Joe Campisi Lives On in the Virtual Realm, Promoting His Family's Pizza
One of Dallas' oldest restaurants has found a very modern way to promote its pizzas and pastas.
Campisi's recently contracted with Brad Williamson, who bills himself as The Virtual Biographer, to create an online identity for restaurant founder Joe Campisi, who died in 1990. To the surprise of some longtime customers, "Joe Campisi" began tweeting, e-mailing and Facebooking this week.
"It's real confusing," Campisi's grandson and current owner David Campisi concedes. "Like, Monday night, we had 20 people come down because they thought we were going to bring out a black book and tell stories."
But Campisi is confident the campaign will resonate with Dallasites, many of whom he fears have forgotten the legends associated with the 64-year-old local institution.
"It's such an emotional thing," Campisi says. "What I don't like is you get on Facebook, and you just send information. We're trying to create stories and teach lessons and interact the customers. Do you not think it's a neat idea?"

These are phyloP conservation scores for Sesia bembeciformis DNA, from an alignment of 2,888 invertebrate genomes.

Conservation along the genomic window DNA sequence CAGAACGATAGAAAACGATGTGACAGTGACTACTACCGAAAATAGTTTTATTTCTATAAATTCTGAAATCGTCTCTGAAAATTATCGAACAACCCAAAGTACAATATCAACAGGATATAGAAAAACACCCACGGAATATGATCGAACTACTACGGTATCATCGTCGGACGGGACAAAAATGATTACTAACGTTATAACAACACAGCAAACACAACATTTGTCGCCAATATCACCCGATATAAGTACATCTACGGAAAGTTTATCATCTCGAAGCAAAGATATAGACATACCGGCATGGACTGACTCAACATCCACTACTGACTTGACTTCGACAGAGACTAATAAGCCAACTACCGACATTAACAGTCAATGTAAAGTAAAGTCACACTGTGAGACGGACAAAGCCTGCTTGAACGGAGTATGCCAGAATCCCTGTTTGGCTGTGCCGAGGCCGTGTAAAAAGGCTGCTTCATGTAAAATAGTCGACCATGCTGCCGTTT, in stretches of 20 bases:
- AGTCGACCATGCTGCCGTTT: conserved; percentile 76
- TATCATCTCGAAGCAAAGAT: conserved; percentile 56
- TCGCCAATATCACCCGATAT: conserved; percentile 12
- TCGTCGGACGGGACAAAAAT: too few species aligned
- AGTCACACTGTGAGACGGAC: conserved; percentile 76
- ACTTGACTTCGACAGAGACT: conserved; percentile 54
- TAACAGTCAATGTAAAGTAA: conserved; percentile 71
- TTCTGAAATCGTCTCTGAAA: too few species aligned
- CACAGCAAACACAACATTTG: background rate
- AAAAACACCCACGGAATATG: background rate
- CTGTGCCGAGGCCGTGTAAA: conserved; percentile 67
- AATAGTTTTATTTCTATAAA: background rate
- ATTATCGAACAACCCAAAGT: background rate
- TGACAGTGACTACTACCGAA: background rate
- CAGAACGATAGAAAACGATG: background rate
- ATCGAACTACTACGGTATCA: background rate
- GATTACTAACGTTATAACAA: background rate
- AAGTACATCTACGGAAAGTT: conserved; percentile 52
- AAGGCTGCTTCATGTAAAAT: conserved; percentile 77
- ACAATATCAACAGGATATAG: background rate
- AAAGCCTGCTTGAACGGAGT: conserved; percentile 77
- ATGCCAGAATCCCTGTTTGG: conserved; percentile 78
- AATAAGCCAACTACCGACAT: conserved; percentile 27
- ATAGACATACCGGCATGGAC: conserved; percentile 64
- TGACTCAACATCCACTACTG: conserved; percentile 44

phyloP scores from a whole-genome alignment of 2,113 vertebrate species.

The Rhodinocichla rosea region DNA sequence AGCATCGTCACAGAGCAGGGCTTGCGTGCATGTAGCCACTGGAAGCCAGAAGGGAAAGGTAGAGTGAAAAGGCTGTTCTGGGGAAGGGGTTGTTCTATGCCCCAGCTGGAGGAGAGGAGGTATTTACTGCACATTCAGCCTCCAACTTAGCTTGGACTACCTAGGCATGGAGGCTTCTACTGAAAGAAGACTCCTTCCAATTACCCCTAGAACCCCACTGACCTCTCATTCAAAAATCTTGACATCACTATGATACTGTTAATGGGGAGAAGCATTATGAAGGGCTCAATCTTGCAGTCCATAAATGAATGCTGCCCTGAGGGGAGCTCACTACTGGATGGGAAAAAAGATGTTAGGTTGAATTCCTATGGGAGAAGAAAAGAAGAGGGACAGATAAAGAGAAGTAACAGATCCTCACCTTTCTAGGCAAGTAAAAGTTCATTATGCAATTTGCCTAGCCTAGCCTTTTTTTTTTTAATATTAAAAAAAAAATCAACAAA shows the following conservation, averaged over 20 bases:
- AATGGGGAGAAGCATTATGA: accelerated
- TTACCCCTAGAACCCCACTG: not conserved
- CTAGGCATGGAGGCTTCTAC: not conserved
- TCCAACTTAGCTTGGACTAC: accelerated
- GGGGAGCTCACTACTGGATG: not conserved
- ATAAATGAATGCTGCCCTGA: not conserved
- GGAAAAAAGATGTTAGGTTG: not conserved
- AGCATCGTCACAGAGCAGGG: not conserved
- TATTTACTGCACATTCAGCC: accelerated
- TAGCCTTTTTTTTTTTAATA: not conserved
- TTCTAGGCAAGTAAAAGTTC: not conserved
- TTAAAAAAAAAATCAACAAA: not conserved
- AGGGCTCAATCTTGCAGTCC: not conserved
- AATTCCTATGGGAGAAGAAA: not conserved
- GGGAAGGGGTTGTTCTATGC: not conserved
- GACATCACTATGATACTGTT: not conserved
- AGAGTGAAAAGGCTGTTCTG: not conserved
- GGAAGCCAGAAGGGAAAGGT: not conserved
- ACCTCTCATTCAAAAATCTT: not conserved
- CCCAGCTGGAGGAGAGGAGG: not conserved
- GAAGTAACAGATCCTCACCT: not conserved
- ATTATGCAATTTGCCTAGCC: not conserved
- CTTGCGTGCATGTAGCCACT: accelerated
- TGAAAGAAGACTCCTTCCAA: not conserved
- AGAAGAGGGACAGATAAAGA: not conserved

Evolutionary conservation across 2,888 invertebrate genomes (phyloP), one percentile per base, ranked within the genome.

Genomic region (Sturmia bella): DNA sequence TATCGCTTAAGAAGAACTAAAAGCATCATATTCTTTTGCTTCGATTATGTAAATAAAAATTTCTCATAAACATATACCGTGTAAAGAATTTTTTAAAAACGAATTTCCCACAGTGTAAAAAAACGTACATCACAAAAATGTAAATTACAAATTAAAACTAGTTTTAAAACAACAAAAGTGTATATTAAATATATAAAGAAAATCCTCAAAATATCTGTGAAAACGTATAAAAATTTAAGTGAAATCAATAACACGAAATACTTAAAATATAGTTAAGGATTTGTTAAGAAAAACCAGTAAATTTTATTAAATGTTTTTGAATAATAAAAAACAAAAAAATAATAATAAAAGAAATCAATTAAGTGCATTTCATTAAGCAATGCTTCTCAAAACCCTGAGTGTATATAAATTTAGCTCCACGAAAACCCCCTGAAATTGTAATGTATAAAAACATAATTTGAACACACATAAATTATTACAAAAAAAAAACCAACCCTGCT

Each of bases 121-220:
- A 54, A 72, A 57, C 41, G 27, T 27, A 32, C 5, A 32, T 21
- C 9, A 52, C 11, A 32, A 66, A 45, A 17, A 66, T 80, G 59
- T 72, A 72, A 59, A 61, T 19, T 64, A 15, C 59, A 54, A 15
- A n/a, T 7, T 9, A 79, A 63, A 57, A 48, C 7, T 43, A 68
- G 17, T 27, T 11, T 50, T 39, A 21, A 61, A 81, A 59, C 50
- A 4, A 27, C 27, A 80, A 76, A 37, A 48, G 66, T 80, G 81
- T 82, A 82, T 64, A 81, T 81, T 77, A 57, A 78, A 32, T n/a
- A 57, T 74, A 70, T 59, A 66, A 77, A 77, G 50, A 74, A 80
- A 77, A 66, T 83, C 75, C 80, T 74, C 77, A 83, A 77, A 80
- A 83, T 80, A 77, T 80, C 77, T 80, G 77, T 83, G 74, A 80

Williamson familiarized himself with Joe Campisi's voice by reading his testimony to the Warren Commission -- "as negative as that report was, it was a tool," David Campisi says -- and now bases his story installments on ideas Campisi sends him via voice mail. Campisi says he's monitoring the text to make sure the storyline is "PG", but suggests that's a boundary the campaign might cross.
"We're going to stretch limits just to get some controversial stories, build some buzz," he says.
Campisi claims he means no disrespect by allowing an Internet entrepreneur to put words like "I just submitted our offer for Lebron to come play for @Campisis. I's keep you posted on any developments as they occur" in his late grandfather's mouth.
"It's a tribute to my grandfather, him being in heaven and looking down," Campisi says. "I've had a few people say, 'Let him rest in peace' and I'm like, 'Man, have an open mind'."
Campisi says he plans to maintain the campaign, which marks an atypical foray into promotion for a restaurant that doesn't purchase print advertising. "Joe Campisi" will keep telling old stories, and will soon add games and giveaways to his repertoire.
"We're in the early stages of this," Campisi says. "We're going to have a lot of fun with it."
In case you're wondering what Joe Campisi had to do with the Warren Commission, we've attached a brief snippet of his testimony below.
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